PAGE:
If you’re anything like me, you like the idea of a budget, but not the actual practice. Spend less? Yes! Know more about where your dollars are going? Sure!
But I, like many of us out there, felt overwhelmed each time I started to budget. Some categories were clear-cut and fixed, like our mortgage and monthly insurance premiums. Others weren’t so easy to figure out. I wasn’t sure what numbers were realistic for our groceries, entertainment, or utilities because they were never the same.
As a perfectionist, I would get frustrated at myself if we went over budget in any of our categories. I would see that negative number and feel like I failed or that I “just wasn’t good at this.” I would scrap the whole budget thing and walk away. After all, we always had enough in our checking account, we paid off the credit card bill each month, and we didn’t have much debt. We were ok, right?
What is a Budget?
At its simplest, a budget definition is knowing the money you have coming in, what you’re spending it on, and making sure you prioritize your spending goals.
What a Budget Is Not
It’s also a more specific idea of where your money will go each month to ensure your essentials are covered and help you save, invest, and keep out of debt.
A budget is many things, but it is not a punishment or because you can’t afford certain luxuries. It also is not:
- Fixed and permanent
- Only for the poor
- Something meant only for saving up for big expenses
- For people who are good at math
- Restrictive and guilt-inducing.
What a Budget Should Be
While it’s a common misconception, a budget is only a tool. And you get to decide what you want to do with your hard-earned money.
Instead, think of a budget as something that:
- Can help you identify areas of overspending and address them.
- Allows you to find more money to save towards future goals, such as retirement, vacations, or a down payment.
- Gives you peace of mind that you’re not blindly overspending.
- Is flexible and adaptable to different seasons of life.
- Can give you a leg up toward getting and staying out of debt.
Our Budget Story
The idea of a budget was (and continues to be) a source of tension between my husband and me. As in, I want one and he doesn’t. I find this ironic for two reasons: first, he works in the financial industry. Are those guys supposed to be all about budgets and fiscal statements or something? Second, he is the most frugal person I know. He buys running shoes at the thrift store, for goodness sake! (I wish I was kidding about that.)
Yet every time I bring up the idea of a budget, he declares that he doesn’t want one. My guess is that in his mind we’ll start pinching pennies and getting into arguments about him spending too much at the vending machine at his office.
I’m definitely more the spender in our relationship, so about six months ago I started tracking our expenses more carefully. When I started to pay attention to our cash flow, I was able to begin making conscious decisions about how much we were spending on variable categories like utilities, groceries, and Amazon purchases.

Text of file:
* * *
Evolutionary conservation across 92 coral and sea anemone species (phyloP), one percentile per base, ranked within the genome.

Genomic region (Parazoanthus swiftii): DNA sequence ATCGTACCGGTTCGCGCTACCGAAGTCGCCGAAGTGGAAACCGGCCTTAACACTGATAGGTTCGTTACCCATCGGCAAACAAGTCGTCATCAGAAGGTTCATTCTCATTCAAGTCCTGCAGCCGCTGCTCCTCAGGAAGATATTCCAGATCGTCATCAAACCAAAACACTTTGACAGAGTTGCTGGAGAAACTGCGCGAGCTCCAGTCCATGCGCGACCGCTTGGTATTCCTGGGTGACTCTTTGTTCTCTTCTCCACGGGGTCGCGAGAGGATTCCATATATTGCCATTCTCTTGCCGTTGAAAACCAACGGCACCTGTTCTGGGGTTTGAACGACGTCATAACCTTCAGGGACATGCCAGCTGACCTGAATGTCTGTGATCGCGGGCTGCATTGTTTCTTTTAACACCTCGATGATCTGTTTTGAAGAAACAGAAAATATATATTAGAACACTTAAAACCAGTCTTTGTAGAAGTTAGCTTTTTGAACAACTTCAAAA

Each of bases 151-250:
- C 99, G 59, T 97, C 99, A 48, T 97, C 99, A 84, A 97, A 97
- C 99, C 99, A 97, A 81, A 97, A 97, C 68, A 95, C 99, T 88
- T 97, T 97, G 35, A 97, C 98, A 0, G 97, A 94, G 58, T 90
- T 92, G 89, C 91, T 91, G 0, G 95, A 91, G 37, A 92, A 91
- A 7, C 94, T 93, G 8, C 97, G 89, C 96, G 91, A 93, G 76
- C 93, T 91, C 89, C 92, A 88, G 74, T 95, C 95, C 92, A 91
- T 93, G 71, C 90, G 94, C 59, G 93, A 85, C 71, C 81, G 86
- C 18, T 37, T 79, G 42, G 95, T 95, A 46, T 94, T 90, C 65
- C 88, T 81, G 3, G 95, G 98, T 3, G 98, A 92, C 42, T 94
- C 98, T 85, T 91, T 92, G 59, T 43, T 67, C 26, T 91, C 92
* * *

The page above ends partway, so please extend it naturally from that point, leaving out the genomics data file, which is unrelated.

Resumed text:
The first couple of months I started out were merely tracking expenses. The tool I found the most helpful for this was actually Personal Capital. I took a bit of time to enter all our account data, including banking, retirement accounts, brokerage accounts, mortgage, and credit cards.
The site automatically calculated our net worth, which I was gratified to see was higher than I expected. From there, I was able to see our cash flow, income, and expenses. I could change categories for a certain expense when Personal Capital didn’t categorize it correctly or I wanted to put it under a different category. At the end of the month, I could see how much we had spent on housing, entertainment, food, gas, tithe, etc.
Once I had collected this data, I felt better equipped to actually start a budget. Unfortunately, Personal Capital doesn’t have the option to set limits to see if you’re over or underspending in a certain area. To do this, I downloaded Every Dollar from Dave Ramsey.
Tracking our spending with Every Dollar does require the extra step of logging all our income and expenses manually. I believe you can pay for an upgraded version that allows you to import all your financial accounts so this happens automatically, but I would rather save those few dollars and do it myself.
Tracking our income and expenses this way has made me much more cognizant of areas where we could cut back to save some money, as well as help to make investing in our retirement a priority. I finally (after 4 years) put our thermostat on a schedule, which cut down our utility bill by at least $50 a month. I’m also a lot more mindful of what I buy each week for groceries and how it impacts our food budget each month.
Budgets: Not so scary after All
If you’ve found yourself asking, “what is a budget?” I hope this guide gives you a better idea. I also hope you have the confidence to take the first step toward tracking your finances.
If you’re still not sure where to begin, make sure you check out our post on Personal Finance for Beginners: 5 Steps to Get Started.
Do you budget? Why or why not? If so, what are some tips and strategies you find helpful? Let me know in the comments below!